Blog Article 

 Publishing Opportunities 

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Michael Santos

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Publishing opportunities can help people in prison prepare for higher levels of liberty while also contributing to our advocacy efforts at Prison Professors.

After 9,135 days in prison, I transitioned to a halfway house in San Francisco. The person with whom I shared a room in the halfway house gave me the same messages I repeatedly heard while I served time inside. He told me everything wrong with the halfway house and that I would have to go through a series of classes for several weeks before the case manager would give me a pass to get out.

When I asked about the type of classes he thought I’d have to take, he mentioned course titles such as:

  1. How to get a job.
  2. How to get credit.
  3. How to interview.
  4. How to walk with a purpose.
  5. How to embroider.

Although a quarter century had passed since my arrest, I didn’t need to take any of those classes. I told my roommate why I felt confident I would get around the requirement to take those classes.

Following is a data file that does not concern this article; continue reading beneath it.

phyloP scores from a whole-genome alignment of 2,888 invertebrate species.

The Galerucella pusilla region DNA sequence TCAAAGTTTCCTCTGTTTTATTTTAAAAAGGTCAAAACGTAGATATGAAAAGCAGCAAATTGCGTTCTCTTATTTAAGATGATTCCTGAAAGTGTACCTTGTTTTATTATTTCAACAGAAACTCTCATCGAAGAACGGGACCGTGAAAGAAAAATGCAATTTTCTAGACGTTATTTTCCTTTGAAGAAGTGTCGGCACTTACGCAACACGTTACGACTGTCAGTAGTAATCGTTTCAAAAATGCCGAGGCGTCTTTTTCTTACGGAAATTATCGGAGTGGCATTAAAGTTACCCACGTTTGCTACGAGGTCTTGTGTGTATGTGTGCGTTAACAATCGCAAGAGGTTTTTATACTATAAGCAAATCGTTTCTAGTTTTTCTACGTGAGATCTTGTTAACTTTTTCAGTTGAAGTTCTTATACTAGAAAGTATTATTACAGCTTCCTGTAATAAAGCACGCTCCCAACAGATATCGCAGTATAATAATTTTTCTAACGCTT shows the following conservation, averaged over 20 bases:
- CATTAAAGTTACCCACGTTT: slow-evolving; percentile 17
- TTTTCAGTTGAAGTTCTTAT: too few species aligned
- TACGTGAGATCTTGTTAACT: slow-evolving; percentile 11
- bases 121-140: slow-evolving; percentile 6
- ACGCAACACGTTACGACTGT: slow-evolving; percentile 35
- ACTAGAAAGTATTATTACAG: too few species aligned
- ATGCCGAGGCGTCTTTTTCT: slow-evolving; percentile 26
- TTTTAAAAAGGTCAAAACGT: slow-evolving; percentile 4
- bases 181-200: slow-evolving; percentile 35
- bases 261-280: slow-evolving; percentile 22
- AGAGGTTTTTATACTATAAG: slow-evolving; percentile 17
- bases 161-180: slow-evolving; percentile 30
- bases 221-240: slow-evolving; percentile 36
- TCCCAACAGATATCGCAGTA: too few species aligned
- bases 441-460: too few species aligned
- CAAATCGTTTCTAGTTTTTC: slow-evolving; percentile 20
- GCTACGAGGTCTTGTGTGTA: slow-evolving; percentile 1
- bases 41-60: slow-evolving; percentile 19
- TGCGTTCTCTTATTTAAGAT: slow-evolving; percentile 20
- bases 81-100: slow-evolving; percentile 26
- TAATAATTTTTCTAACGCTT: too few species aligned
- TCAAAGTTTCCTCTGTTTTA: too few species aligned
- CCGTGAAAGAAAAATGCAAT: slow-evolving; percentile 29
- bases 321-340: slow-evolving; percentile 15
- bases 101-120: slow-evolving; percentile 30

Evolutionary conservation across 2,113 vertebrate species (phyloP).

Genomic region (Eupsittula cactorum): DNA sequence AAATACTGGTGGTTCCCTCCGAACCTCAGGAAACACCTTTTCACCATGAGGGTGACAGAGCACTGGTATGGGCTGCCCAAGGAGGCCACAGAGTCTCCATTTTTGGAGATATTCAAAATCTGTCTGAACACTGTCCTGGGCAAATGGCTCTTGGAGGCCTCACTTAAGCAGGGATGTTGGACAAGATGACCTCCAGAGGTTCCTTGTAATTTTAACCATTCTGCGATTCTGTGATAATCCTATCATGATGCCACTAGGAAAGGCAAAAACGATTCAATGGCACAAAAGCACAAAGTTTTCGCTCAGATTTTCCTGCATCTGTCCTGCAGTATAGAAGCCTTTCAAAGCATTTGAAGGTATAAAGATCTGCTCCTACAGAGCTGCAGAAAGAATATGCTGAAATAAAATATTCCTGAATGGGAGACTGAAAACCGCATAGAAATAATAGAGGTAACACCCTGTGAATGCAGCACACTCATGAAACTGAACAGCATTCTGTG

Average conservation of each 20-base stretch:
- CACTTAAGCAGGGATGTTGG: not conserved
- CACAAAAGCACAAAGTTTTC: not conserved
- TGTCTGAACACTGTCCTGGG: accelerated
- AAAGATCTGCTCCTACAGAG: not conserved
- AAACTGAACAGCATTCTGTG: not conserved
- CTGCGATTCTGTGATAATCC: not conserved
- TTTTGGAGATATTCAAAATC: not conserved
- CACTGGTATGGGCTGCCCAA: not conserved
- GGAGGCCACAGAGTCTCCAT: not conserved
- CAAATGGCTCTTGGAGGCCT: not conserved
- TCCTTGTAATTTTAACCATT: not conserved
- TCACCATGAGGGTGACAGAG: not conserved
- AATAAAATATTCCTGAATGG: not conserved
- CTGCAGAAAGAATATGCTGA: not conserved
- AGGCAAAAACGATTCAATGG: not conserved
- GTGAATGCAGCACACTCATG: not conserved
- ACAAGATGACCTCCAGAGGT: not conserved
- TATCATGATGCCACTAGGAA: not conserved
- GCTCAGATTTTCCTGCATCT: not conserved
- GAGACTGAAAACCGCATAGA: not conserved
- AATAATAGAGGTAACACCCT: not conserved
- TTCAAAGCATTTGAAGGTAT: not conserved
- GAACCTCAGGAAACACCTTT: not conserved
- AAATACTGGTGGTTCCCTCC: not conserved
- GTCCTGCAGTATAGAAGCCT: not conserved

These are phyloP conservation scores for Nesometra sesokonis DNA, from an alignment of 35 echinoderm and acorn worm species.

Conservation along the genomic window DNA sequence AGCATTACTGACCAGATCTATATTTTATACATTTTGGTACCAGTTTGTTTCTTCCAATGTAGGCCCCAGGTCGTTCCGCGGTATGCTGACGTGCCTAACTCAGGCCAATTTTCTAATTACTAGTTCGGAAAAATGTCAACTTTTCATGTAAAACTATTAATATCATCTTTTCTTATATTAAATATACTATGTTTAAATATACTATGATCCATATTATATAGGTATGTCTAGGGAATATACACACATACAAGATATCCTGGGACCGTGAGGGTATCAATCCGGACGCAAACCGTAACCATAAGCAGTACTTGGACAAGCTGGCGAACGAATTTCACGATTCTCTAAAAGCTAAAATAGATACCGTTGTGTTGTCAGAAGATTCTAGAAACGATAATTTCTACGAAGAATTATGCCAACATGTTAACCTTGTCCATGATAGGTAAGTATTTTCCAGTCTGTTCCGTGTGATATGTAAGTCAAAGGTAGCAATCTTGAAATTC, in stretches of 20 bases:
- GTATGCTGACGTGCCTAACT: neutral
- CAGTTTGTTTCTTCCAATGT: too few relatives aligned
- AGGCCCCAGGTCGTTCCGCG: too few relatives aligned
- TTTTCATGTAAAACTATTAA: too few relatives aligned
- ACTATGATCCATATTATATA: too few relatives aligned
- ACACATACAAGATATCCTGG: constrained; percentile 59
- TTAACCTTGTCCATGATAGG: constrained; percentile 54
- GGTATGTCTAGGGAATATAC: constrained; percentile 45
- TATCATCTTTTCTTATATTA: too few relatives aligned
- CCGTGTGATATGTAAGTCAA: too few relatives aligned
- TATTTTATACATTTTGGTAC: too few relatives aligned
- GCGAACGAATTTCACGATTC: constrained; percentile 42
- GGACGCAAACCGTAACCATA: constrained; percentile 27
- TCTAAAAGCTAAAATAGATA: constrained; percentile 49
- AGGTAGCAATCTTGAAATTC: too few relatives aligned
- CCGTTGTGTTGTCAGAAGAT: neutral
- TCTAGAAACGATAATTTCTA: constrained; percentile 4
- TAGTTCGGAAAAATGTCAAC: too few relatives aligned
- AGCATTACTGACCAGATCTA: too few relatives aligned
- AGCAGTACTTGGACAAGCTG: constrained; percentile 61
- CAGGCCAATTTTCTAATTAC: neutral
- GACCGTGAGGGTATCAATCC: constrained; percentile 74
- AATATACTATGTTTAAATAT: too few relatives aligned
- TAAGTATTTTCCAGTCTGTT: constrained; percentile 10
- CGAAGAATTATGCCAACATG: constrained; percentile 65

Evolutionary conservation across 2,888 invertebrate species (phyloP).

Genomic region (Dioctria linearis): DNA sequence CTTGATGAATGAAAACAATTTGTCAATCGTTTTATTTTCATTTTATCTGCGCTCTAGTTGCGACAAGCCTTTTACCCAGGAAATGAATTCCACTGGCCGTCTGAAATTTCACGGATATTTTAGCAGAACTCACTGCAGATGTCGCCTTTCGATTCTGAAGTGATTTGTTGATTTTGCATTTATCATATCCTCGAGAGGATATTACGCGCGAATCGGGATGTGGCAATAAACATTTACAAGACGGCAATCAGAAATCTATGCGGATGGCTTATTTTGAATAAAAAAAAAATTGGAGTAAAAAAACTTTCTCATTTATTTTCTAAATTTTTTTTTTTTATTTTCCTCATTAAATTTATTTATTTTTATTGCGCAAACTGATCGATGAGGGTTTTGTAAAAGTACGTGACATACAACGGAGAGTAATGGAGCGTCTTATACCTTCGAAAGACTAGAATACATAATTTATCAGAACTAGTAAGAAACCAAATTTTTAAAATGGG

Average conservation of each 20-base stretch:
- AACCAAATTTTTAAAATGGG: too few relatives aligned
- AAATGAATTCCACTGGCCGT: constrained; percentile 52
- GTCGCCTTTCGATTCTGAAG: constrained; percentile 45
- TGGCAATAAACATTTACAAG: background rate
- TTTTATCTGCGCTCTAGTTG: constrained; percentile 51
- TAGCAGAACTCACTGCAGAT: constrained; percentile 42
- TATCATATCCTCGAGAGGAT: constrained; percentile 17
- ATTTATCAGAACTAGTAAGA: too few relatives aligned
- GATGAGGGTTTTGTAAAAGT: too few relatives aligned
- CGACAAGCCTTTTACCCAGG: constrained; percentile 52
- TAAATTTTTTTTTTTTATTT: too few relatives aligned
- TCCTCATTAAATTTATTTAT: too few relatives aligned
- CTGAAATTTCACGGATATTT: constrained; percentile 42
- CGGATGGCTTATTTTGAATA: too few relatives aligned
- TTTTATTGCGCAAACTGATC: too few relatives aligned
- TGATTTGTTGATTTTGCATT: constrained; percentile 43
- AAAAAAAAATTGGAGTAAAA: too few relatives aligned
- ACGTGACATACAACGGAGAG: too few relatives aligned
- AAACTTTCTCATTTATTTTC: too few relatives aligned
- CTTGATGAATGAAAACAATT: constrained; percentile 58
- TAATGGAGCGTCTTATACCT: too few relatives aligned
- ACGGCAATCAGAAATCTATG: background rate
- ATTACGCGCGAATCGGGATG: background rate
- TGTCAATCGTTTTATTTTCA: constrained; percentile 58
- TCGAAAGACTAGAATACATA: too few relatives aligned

The following day, I met with the case manager for the first time. He brought an enrollment sheet, telling me I would need to sign up for the next series of classes that wouldn’t begin for a week. He said I would earn a certificate if I could pass the classes. Once I acquire the requisite certificates, I might qualify to get passes to go out and search for job interviews. In the meantime, I would need to perform janitorial services in the halfway house.

After listening patiently, I began to empty the tote bag that I had brought with me to the interview. I set the various books I had published on the table. He began to skip through the pages. “Did you write these books while you were in prison?” he asked.

I told him that while I served my sentence, I published extensively. Because of those publishing efforts, I persuaded many people to believe in me. Then I gave him an envelope that included a job offer. I asked permission to leave the halfway house so I could meet with the potential employer and begin working right away.

“If you managed to publish all these books while you were serving a prison sentence, you clearly don’t need to go to the classes.” The case manager gave me a pass to the DMV to get a driver’s license that afternoon. And by the end of the week, I had the passes I needed to leave the halfway house at 6:00 a.m. each morning. The pass authorized me to remain free until 9:00 each evening.